If you have lived on this earth for longer than twenty minutes, chances are you have run into your fair share of awful leaders. You know the ones I’m talking about: the people that are constantly late, constantly yelling, and constantly running down those underneath them in an attempt to make themselves feel or look better.
Needless to say, you don’t want to be like them.
Instead, focus on some key traits that can make you an effective leader. Here are five to start with.
1. Allow Yourself to Be Vulnerable
Basic humanity is a hard trait to come by these days, especially for people in power. Allow yourself to admit when you made a mistake, when you don’t know something, and don’t be afraid to ask for advice when you need it.
This is not the same as complaining or second-guessing yourself in public, and there’s no need to lose any dignity in the process. In fact, your vulnerability will endear yourself to others, earning their trust and admiration in the process.
2. Acknowledge Team Members’ Contribution
…Especially those who don’t seek the fame for themselves. The ones who like to brag about the things they do will get all the attention they deserve, but the ones who quietly go about their work, even going above and beyond, need to know that they are noticed as well. Encourage others to do the same.
3. Put Yourself In Their Shoes
One of the hardest things you will ever have to do as a leader is let yourself be honestly criticized. Performance reviews are pretty standard these days, but a true leader takes the feedback they are given to heart and acts on it, rather than simply believing that they can do no wrong.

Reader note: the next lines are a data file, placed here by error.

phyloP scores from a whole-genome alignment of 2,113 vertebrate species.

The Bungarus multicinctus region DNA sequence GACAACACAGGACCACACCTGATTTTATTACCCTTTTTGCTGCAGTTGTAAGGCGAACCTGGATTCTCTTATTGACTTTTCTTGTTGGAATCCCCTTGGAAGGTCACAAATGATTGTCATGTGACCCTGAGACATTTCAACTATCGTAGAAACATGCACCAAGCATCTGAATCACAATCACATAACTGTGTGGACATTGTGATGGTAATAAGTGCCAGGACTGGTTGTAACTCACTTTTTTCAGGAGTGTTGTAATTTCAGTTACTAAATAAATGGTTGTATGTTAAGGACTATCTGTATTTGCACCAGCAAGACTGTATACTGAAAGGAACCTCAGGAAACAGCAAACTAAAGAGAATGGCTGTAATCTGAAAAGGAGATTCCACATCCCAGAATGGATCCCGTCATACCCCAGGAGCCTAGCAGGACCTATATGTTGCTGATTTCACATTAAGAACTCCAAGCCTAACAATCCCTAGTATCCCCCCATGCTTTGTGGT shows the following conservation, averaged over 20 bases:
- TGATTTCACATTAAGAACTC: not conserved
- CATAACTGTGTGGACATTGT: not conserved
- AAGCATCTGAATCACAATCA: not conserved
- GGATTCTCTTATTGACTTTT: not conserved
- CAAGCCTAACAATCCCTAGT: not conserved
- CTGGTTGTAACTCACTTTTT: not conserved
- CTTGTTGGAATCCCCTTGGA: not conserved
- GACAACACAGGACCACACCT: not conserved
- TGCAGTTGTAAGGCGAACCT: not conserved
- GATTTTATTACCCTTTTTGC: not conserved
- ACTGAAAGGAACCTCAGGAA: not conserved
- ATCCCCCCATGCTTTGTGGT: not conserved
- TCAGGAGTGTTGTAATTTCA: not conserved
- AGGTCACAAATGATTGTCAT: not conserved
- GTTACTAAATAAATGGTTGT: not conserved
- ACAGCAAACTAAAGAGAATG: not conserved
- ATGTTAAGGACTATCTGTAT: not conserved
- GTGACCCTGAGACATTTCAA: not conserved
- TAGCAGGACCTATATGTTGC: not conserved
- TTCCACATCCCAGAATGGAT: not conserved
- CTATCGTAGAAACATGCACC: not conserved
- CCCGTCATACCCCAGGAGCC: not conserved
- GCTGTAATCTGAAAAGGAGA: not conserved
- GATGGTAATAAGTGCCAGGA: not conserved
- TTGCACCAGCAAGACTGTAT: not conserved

What you’ll most likely notice when you begin to judge yourself through the eyes of your employees is a gap between who you think you are and who you actually are. Good leaders seek to close that gap as much as possible and connect with others in the process.
4. Allow Others to Disagree With You
It’s never fun when someone vocalizes their disagreement with you or the decisions you made. It can be uncomfortable, but even more than that, it can undermine your abilities as a leader.
Without allowing this feedback to be disrespectful, embrace this back-and-forth as much as you can. Encourage people to voice their opinions, consider their feedback, and then respond as honestly as possible. As long as they’re not doing it simply to take a stab at you, it’s very possible they may simply have a better idea than you.
5. Recruit the Right People, Not Necessarily the Best
You know that scene from the movie “Miracle” where Kurt Russel is organizing the crew that would eventually become the 1980 U.S. Hockey Team? He was reprimanded by his superiors for refusing to consider the best players, choosing instead to find the ones that were closest to his style.
And he ended up beating the best team in the world because of it.
Anybody can look at a resume and be blown away by a list of accomplishments, but it takes a real leader to sift through the chaff and find the gem that simply wasn’t a right fit everywhere else. In the interview process, ask questions that probe at their values and work philosophy. If they align with your own, chances are you’ve got a great fit.